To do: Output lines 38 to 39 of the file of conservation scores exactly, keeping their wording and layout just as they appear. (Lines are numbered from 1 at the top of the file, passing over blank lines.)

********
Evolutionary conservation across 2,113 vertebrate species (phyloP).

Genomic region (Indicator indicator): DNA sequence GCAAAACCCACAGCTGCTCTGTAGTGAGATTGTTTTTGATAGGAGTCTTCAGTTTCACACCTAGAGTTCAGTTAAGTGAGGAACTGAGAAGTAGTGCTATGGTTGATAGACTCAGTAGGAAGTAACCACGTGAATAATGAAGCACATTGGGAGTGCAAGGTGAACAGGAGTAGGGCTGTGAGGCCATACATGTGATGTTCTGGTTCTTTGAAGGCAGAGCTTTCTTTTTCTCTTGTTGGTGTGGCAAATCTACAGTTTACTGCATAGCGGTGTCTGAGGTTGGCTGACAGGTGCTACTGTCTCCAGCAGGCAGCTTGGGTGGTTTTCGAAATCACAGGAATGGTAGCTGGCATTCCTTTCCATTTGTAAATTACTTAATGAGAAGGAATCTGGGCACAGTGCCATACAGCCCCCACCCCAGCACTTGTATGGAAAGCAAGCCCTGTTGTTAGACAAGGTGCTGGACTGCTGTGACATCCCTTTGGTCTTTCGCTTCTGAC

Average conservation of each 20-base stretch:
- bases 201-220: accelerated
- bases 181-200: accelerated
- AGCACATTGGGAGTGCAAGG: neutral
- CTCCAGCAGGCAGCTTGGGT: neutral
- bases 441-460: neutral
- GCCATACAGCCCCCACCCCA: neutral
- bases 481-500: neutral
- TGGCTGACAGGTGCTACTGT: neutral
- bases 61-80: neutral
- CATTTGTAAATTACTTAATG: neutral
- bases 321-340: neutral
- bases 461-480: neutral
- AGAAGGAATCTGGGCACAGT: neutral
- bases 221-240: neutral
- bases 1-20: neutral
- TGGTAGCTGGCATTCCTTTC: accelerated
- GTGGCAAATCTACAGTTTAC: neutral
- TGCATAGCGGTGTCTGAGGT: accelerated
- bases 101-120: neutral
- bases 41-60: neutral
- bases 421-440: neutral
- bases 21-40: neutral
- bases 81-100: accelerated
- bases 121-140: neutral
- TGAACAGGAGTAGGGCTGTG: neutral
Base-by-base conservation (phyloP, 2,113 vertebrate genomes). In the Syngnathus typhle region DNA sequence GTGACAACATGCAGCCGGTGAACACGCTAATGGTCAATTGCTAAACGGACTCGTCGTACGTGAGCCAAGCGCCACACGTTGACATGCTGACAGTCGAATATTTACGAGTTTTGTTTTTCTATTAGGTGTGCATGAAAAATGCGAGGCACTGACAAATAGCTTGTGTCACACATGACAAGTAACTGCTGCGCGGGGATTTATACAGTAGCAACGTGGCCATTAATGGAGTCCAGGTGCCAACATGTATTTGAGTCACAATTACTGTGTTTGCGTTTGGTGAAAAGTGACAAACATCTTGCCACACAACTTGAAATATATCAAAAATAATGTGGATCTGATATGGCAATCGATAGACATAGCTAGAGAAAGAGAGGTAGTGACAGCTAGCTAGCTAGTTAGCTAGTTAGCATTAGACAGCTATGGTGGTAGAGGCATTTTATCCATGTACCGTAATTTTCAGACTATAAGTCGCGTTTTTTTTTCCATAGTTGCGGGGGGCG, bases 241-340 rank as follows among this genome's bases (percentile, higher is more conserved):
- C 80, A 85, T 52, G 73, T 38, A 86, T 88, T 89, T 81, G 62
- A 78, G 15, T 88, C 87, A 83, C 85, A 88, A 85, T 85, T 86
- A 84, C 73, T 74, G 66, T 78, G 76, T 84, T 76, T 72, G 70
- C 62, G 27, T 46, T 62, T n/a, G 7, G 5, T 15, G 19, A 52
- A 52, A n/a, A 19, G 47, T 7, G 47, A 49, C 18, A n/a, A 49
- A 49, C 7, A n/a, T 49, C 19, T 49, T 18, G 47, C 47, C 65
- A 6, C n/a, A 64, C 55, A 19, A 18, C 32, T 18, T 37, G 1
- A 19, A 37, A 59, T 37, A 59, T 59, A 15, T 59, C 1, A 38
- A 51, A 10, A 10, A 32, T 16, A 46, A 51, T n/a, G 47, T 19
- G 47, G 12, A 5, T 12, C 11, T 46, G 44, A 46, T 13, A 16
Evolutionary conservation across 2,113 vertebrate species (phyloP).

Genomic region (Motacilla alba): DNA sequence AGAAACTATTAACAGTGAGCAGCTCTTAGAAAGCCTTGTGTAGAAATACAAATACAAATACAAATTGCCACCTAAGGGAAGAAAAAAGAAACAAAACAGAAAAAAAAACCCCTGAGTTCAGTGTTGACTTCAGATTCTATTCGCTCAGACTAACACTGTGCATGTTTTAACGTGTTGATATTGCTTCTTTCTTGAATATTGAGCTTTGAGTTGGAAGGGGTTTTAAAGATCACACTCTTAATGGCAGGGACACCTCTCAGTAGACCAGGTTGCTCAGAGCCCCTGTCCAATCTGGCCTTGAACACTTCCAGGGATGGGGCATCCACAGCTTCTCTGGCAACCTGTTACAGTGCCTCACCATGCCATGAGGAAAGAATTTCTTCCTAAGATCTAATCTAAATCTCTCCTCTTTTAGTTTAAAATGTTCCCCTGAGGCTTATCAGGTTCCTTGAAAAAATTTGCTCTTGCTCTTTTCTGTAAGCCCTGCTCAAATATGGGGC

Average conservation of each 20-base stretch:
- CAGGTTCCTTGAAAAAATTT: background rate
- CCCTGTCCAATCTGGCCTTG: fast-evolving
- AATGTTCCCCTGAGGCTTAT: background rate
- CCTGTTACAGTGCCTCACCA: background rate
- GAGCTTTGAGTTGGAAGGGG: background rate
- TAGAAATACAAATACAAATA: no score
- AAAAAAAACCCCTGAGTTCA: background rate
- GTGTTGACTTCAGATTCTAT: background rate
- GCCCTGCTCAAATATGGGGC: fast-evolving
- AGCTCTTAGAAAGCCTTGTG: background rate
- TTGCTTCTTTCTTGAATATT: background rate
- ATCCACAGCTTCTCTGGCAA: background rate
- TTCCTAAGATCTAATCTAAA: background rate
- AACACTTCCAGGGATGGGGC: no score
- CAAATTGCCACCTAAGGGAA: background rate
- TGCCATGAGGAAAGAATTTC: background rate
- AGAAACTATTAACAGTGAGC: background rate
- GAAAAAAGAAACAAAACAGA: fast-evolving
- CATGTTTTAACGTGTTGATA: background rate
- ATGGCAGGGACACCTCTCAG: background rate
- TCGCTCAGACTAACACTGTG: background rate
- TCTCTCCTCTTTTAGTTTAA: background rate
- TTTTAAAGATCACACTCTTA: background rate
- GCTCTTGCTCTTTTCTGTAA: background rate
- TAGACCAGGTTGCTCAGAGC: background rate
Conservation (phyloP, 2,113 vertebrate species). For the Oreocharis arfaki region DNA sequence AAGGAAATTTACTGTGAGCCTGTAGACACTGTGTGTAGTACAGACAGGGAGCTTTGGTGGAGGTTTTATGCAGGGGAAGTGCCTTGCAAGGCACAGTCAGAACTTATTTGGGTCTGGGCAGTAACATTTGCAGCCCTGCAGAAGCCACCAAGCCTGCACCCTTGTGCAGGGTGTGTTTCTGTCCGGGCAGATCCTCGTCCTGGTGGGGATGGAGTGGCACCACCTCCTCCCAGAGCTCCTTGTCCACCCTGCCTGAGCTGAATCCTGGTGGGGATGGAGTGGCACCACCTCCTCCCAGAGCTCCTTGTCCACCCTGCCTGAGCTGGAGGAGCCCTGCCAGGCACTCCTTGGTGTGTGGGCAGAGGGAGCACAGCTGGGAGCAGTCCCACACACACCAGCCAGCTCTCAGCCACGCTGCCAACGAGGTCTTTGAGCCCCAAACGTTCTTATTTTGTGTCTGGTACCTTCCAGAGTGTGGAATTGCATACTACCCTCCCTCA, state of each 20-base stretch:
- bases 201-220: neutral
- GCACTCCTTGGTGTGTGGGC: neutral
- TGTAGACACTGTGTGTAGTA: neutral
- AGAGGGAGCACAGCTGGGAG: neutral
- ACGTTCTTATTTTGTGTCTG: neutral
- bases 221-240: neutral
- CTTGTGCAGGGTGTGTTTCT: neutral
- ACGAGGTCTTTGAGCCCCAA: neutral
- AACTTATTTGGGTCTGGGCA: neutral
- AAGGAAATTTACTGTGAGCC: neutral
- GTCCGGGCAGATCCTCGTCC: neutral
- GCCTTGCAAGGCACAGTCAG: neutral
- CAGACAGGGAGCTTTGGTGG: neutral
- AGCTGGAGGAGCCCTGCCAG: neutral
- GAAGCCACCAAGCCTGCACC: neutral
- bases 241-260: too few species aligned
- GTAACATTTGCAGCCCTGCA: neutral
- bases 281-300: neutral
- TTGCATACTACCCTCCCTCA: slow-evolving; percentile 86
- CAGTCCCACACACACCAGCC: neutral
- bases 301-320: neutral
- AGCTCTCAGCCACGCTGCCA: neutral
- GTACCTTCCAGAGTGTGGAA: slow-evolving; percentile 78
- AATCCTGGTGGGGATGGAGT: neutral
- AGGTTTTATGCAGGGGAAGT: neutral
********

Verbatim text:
- A 51, A 10, A 10, A 32, T 16, A 46, A 51, T n/a, G 47, T 19
- G 47, G 12, A 5, T 12, C 11, T 46, G 44, A 46, T 13, A 16